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A Different Reason To Consider the Subscription Model

4 Feb, 2003 By: Holly J. Wagner

In doing the series about video store crime, I realized how many things video stores have in common with convenience stores. Things that make both businesses crime targets.

Both businesses do a lot of cash traffic, tend to have a lot of obstructed views, cash registers at the back or one side of the store, long hours, short staff, lots of mom-and-pop shops. Lots of common risk factors.

One difference, though, is that the DVD era has ushered in a new approach to doing video business that might have an unexpected fringe benefit in discouraging crime. The subscription model just might be a pure rental business' answer to the convenience store's drop safe.

Experts say the best way to avoid being a robbery target is to be low-yield. Many street criminals actually do evaluate and choose targets based on how much they think they will get and how much hassle it will be to get it. Doing business by prepaid subscription could reduce the risk of a store getting robbed by reducing the amount of cash moving through the brick-and-mortar business. Sociologist Rosemary Erickson, who contributed many of the crime prevention tips we published, noted that bandits seldom rob trendy boutiques because they know most the the business there is done by credit card.

That is, provided the business advertises the fact. When convenience stores and gas stations first started installing drop safes for periodic cash deposits, they found they had to post signs advertising them or the crooks thought the employees were lying about not having money. Bandits mistaking the truth for resistance cost more than one life. So a store with an all-subscription model would want to post prominent signs advertising that there is little cash on the premises.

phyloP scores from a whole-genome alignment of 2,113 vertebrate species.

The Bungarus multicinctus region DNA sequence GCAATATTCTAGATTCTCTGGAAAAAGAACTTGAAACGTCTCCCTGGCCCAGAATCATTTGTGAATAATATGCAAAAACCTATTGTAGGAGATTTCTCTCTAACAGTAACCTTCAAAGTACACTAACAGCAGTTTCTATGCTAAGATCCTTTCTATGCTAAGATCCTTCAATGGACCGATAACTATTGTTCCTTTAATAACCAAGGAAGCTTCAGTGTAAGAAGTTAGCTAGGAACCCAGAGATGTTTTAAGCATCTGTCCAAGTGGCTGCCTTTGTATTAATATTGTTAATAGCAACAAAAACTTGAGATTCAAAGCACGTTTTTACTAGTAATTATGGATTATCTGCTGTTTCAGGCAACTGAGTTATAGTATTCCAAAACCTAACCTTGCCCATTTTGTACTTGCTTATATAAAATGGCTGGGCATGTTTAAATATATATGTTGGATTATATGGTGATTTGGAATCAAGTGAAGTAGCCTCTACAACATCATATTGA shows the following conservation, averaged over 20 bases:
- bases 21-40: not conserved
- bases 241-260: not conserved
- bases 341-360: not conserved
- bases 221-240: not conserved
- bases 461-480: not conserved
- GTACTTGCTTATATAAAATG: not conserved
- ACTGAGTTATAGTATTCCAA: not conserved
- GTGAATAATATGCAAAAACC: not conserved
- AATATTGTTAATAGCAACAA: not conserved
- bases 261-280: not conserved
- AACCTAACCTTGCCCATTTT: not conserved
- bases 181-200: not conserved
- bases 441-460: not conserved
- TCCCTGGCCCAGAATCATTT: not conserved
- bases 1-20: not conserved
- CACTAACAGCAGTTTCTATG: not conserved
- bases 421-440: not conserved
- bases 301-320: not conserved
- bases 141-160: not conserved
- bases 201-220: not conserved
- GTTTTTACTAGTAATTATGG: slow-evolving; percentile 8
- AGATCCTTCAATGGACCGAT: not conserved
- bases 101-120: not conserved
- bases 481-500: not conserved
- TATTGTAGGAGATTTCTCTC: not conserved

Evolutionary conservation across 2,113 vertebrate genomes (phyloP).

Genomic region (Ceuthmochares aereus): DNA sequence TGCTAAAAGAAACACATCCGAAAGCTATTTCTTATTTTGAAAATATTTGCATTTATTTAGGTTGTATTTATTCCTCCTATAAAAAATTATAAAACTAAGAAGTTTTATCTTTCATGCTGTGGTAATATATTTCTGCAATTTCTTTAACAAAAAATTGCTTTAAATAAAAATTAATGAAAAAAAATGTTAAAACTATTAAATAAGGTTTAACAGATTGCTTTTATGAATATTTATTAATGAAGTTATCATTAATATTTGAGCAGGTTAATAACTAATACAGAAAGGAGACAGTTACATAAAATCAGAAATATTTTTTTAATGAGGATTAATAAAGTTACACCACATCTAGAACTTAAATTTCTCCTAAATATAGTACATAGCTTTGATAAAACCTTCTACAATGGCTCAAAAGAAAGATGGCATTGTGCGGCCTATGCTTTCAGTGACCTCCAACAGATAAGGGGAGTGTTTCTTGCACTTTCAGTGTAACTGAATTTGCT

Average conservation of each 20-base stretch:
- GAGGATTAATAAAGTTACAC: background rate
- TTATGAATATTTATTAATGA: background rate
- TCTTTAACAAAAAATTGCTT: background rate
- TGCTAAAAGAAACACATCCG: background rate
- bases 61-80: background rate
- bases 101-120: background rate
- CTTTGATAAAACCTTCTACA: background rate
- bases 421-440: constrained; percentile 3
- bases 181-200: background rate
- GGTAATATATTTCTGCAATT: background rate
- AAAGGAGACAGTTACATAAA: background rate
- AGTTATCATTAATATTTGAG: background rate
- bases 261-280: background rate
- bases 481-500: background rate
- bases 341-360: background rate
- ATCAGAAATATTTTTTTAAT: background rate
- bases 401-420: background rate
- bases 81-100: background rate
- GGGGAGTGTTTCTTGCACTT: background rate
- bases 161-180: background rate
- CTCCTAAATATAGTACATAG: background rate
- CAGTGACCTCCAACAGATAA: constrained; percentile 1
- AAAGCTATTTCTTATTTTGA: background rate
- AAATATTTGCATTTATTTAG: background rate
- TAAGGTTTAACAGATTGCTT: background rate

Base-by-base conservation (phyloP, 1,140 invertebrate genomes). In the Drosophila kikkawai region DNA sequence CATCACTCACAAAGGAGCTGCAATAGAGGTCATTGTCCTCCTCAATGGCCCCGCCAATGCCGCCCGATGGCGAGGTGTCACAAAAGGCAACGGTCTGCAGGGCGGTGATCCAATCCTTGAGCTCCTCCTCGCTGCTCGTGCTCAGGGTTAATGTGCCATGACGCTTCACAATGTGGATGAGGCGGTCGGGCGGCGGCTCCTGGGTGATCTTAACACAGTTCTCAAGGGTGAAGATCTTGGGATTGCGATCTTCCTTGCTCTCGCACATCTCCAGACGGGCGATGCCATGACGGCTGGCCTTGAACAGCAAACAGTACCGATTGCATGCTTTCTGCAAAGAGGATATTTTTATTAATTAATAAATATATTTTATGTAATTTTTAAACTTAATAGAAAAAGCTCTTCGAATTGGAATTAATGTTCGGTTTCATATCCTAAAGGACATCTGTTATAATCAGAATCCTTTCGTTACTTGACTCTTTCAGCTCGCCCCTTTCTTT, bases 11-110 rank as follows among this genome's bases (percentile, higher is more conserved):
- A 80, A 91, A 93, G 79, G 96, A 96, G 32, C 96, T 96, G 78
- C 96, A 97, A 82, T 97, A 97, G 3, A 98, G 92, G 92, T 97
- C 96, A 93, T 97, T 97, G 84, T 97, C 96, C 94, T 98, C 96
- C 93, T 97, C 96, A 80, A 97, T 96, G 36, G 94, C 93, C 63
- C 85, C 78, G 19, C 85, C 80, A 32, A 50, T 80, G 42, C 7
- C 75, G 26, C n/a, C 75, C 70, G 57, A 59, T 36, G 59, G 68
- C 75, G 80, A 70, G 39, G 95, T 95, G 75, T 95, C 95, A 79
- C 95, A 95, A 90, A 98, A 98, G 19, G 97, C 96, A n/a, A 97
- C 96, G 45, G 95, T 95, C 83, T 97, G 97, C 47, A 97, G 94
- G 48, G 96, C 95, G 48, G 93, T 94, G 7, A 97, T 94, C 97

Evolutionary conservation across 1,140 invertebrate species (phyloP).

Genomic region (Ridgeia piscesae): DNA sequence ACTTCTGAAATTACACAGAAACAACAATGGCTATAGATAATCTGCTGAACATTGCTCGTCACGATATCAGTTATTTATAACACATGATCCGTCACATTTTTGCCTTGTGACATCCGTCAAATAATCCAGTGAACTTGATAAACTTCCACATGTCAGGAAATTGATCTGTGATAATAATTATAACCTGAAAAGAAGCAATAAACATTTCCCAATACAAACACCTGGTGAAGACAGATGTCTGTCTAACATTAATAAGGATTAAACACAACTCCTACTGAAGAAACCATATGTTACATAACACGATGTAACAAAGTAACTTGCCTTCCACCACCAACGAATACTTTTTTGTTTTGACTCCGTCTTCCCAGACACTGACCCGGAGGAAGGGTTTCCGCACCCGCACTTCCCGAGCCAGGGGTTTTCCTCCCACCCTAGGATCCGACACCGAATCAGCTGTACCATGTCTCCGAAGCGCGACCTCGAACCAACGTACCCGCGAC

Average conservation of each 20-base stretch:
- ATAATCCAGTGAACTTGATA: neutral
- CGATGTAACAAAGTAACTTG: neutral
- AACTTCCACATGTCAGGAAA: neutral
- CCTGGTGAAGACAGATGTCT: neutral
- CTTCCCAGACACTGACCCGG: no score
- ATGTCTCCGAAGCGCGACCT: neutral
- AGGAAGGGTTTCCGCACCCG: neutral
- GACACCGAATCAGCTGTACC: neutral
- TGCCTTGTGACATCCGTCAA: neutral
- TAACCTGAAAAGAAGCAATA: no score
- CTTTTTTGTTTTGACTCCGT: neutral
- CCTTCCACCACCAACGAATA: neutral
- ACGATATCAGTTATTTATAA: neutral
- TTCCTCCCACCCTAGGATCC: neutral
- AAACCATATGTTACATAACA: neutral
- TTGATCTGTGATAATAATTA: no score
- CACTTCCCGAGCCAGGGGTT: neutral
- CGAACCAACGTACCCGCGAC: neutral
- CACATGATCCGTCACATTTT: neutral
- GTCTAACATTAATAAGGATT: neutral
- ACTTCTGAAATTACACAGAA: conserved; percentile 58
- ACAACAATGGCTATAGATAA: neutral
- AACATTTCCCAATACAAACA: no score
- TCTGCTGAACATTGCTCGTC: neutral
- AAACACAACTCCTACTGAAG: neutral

That could cut down on incidental purchases and sellthrough trade, unless the store owner could devise a way to manage a tab or credit card billing system for customer accounts – like a good, old-fashioned general store. But in this electronic age, those hardly seem like insurmountable obstacles. Candy and zapcorn sales might even increase, since people tend to spend more when they don't have to fork over cash.

It's an individual evaluation, since there are tradeoffs. A store with high-volume customers in a low-risk neighborhood might lose too much in rentals and late charges to make subscription fees worth the extra prevention value.

I'm sure it's not practical for everybody, but it's an idea worth considering if your business is in a high crime area. Who knows? It might help streamline other aspects of a business too.

Have you experienced crime at your video business? Discuss your experiences and share prevention tips here.

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